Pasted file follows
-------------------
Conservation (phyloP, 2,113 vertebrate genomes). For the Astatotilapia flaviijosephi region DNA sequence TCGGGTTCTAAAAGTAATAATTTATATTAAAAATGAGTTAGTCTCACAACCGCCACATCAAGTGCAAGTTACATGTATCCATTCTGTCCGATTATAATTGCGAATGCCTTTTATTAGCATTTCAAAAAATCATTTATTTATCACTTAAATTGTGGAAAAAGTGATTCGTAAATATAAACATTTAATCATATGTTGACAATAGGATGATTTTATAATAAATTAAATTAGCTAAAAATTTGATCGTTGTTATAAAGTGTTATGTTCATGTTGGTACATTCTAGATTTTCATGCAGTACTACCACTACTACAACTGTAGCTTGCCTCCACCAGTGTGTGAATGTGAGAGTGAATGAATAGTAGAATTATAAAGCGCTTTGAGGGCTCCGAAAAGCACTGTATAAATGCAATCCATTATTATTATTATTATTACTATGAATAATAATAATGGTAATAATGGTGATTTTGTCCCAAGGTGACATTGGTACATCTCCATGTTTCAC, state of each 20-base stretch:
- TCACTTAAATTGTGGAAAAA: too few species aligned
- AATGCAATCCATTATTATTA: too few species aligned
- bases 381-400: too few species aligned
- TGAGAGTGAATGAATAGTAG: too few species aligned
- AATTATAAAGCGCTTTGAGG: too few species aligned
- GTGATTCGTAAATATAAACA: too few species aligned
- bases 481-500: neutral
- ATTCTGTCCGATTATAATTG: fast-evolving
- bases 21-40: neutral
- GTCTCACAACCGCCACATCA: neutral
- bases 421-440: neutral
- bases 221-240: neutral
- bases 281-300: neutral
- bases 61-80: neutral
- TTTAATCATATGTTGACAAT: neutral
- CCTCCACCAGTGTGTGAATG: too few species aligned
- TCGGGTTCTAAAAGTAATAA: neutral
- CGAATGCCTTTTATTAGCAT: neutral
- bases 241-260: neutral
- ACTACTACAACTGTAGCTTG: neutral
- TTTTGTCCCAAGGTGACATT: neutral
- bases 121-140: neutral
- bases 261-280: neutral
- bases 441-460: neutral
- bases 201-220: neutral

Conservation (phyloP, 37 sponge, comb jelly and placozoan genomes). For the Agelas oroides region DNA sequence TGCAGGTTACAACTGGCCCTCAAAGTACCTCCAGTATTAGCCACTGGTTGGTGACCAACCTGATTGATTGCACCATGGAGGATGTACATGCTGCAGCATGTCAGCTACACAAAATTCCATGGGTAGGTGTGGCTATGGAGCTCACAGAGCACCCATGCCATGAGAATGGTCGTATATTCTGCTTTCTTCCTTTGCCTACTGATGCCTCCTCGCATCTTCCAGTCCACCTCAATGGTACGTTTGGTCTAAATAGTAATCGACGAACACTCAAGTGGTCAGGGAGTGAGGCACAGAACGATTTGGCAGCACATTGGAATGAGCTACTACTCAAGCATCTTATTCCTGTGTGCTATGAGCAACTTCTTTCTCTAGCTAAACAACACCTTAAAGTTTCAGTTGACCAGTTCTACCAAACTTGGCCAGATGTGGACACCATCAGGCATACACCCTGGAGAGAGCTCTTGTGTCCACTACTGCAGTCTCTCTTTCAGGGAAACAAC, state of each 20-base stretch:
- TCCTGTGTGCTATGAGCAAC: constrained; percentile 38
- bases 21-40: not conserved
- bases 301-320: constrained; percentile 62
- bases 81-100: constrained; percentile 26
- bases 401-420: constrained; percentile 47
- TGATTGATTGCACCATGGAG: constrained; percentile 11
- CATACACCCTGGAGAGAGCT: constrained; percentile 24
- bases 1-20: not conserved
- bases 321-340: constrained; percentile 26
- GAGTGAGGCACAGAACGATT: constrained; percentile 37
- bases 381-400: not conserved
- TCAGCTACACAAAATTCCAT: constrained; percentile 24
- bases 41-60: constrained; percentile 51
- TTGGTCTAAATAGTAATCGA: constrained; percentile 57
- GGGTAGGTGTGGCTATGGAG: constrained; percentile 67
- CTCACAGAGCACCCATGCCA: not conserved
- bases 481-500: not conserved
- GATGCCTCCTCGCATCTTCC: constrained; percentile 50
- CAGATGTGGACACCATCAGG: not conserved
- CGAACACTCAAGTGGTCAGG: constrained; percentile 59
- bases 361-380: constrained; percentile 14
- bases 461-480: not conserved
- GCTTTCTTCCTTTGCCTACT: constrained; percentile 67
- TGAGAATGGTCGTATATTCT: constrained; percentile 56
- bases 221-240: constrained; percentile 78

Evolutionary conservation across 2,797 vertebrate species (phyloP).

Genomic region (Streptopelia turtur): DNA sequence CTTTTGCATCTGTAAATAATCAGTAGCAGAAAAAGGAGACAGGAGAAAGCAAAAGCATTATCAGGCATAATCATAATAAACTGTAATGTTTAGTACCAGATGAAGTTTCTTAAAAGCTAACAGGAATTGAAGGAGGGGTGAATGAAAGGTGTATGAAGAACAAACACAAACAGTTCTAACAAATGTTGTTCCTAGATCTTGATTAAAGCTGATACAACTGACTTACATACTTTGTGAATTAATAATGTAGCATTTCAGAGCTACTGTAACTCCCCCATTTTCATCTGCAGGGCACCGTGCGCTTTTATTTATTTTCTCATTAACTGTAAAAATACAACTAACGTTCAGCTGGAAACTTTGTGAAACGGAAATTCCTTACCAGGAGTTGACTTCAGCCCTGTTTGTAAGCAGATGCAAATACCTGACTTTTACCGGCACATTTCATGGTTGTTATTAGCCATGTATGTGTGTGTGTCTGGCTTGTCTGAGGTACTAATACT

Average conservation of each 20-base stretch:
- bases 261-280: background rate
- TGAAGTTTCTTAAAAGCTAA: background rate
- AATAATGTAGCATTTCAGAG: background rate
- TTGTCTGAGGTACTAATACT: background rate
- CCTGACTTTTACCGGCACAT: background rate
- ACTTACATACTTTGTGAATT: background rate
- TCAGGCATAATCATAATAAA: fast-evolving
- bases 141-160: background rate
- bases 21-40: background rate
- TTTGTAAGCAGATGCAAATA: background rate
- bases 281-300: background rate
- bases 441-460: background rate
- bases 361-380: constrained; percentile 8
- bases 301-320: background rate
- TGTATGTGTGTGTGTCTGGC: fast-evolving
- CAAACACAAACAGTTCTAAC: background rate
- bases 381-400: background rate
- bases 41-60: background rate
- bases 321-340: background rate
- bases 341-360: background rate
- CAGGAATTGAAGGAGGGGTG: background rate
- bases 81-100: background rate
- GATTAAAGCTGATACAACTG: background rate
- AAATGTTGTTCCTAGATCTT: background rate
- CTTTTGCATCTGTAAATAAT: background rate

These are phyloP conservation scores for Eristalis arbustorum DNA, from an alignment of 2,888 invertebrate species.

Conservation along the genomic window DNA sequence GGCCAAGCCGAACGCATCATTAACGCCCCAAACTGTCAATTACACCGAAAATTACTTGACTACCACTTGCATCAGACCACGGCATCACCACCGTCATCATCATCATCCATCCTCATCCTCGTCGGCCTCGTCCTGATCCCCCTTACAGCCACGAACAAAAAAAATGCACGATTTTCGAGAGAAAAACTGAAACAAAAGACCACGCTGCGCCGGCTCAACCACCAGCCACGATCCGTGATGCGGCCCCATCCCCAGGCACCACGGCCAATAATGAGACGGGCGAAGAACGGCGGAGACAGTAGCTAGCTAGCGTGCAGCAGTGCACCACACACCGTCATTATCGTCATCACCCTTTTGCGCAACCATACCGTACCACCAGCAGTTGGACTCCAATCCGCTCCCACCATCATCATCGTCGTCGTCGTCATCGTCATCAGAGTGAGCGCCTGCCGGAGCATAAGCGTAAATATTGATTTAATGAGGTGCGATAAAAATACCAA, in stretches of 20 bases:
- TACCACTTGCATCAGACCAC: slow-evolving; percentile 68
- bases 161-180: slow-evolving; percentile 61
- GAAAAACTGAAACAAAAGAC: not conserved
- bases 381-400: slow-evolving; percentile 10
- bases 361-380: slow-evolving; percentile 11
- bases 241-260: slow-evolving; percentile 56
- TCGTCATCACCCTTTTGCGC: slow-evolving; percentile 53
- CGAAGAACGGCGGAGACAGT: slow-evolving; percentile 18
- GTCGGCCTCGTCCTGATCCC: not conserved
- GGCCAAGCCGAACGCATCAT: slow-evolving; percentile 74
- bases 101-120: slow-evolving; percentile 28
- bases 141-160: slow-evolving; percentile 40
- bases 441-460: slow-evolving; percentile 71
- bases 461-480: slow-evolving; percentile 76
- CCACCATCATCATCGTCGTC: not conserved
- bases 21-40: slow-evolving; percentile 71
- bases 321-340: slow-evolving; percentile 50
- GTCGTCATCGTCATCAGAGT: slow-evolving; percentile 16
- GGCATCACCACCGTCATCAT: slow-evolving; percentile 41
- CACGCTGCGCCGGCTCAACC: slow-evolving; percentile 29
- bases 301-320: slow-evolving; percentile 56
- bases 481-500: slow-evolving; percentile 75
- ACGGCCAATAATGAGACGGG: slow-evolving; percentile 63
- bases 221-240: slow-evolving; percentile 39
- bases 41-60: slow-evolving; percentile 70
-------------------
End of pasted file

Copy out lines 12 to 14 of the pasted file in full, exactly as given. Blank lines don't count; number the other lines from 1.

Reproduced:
- bases 421-440: neutral
- bases 221-240: neutral
- bases 281-300: neutral